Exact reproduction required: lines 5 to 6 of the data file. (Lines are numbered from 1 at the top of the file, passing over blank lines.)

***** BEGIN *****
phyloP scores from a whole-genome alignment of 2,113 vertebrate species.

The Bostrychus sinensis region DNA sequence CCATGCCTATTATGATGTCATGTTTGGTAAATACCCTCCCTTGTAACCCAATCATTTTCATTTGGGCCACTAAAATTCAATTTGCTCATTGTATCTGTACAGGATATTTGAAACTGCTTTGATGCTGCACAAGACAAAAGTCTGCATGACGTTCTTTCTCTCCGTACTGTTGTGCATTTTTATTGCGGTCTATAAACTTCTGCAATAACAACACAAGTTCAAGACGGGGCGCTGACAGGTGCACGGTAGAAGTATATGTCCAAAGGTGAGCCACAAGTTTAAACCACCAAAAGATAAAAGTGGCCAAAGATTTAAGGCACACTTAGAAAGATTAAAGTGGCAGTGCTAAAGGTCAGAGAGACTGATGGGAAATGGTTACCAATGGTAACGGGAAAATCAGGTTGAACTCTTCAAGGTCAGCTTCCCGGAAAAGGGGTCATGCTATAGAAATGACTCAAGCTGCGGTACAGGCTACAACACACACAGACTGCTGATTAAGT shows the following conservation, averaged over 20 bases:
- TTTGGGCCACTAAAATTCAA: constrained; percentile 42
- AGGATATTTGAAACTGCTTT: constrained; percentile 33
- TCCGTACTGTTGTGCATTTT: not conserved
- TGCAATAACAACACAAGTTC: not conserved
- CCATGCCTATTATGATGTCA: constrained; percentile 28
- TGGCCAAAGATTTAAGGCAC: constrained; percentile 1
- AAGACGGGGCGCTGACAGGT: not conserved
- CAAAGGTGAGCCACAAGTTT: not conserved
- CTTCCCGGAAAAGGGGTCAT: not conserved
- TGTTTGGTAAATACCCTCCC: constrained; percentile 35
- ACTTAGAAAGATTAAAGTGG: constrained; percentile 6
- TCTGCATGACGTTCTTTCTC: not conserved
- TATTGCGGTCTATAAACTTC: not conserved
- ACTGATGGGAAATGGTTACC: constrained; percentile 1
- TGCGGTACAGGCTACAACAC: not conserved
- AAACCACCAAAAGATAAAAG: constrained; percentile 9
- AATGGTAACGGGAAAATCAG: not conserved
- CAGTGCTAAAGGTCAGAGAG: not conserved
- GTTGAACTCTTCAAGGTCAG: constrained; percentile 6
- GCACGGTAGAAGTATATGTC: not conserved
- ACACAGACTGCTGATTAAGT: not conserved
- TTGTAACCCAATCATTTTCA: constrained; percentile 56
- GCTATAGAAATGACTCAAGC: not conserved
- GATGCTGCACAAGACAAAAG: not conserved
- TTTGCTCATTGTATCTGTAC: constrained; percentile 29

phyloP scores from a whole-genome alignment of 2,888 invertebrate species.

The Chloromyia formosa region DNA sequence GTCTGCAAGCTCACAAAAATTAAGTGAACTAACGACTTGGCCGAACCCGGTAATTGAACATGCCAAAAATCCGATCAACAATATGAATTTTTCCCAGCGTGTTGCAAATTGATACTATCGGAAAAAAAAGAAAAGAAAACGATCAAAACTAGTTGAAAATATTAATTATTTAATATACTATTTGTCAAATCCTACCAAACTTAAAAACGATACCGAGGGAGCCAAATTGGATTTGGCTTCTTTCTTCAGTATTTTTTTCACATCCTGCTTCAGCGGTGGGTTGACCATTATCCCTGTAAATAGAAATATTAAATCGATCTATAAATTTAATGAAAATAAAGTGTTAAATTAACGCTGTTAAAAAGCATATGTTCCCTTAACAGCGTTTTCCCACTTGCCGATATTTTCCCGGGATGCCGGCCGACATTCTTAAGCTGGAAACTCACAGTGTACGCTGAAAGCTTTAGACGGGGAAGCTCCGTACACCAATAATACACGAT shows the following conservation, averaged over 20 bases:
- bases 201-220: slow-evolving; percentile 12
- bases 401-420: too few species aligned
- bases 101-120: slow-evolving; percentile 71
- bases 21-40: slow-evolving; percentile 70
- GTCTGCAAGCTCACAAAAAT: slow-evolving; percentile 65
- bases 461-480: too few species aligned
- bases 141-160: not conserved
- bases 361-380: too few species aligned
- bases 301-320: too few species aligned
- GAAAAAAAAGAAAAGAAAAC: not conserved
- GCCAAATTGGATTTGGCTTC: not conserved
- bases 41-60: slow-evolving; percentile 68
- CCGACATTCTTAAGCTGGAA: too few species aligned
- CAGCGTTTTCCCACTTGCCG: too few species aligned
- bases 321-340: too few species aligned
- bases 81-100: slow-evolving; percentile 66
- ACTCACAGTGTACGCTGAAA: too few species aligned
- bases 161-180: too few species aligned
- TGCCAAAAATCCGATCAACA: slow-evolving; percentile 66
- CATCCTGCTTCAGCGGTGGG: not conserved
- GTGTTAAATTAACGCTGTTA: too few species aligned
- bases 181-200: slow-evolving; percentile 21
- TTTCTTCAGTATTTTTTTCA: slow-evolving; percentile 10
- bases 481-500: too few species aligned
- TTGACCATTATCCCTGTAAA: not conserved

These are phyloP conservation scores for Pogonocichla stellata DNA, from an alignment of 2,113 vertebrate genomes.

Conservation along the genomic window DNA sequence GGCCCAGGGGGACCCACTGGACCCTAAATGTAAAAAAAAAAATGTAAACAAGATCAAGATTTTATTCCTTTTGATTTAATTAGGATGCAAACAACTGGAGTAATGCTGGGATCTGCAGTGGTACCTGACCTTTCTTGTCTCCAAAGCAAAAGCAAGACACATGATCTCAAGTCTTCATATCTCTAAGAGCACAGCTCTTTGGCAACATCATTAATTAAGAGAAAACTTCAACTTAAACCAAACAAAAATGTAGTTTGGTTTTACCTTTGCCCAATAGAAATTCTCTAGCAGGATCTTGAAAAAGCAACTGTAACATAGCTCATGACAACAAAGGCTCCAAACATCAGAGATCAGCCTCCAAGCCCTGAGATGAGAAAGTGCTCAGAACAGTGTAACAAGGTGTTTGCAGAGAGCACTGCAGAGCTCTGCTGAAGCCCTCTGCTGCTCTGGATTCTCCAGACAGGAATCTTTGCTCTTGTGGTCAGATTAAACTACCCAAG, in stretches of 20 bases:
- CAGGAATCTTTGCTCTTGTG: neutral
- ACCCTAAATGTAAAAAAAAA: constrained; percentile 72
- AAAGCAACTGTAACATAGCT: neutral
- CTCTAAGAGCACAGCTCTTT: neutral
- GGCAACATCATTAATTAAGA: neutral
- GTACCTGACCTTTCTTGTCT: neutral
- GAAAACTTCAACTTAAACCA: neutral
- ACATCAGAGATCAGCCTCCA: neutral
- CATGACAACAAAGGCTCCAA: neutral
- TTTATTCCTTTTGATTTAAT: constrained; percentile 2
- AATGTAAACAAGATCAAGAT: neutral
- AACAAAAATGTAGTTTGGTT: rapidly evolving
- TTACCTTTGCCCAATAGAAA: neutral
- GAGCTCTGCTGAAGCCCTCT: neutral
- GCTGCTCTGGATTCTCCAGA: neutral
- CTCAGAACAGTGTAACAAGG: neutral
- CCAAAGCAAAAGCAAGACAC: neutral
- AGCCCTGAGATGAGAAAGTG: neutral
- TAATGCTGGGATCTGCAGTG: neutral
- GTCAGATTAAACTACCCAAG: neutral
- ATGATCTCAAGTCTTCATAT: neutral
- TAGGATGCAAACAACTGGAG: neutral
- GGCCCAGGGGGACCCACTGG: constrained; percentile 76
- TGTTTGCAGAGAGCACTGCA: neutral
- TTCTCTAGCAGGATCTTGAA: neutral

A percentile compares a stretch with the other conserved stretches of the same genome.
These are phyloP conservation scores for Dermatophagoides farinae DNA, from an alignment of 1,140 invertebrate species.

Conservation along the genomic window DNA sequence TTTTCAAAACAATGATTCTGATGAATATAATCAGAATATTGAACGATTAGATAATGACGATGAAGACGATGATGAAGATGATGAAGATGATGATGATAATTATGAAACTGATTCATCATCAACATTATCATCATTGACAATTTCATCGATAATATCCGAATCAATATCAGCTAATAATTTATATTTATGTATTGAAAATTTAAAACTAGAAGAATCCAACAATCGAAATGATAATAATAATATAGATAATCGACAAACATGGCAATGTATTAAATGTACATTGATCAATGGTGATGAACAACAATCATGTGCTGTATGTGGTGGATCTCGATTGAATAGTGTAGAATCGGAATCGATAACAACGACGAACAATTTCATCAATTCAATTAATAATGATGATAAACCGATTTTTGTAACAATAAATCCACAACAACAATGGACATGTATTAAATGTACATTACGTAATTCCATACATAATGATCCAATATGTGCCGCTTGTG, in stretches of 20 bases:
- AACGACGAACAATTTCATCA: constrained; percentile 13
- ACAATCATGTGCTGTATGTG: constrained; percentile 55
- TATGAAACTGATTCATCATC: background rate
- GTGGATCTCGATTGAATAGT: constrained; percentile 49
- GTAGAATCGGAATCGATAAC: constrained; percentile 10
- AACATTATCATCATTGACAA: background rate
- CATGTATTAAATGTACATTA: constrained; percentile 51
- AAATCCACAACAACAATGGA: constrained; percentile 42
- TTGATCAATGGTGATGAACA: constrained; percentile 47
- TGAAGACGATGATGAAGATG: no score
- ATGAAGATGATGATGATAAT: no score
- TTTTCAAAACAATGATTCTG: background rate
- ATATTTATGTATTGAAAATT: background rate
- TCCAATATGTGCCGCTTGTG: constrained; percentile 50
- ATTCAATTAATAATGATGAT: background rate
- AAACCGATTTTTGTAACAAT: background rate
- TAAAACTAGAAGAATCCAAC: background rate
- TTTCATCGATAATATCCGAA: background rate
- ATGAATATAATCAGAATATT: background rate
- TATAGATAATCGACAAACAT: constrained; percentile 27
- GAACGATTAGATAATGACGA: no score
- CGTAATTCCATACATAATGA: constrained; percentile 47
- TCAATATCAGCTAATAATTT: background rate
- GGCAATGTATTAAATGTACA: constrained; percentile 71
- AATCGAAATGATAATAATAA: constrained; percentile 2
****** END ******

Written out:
- TCCGTACTGTTGTGCATTTT: not conserved
- TGCAATAACAACACAAGTTC: not conserved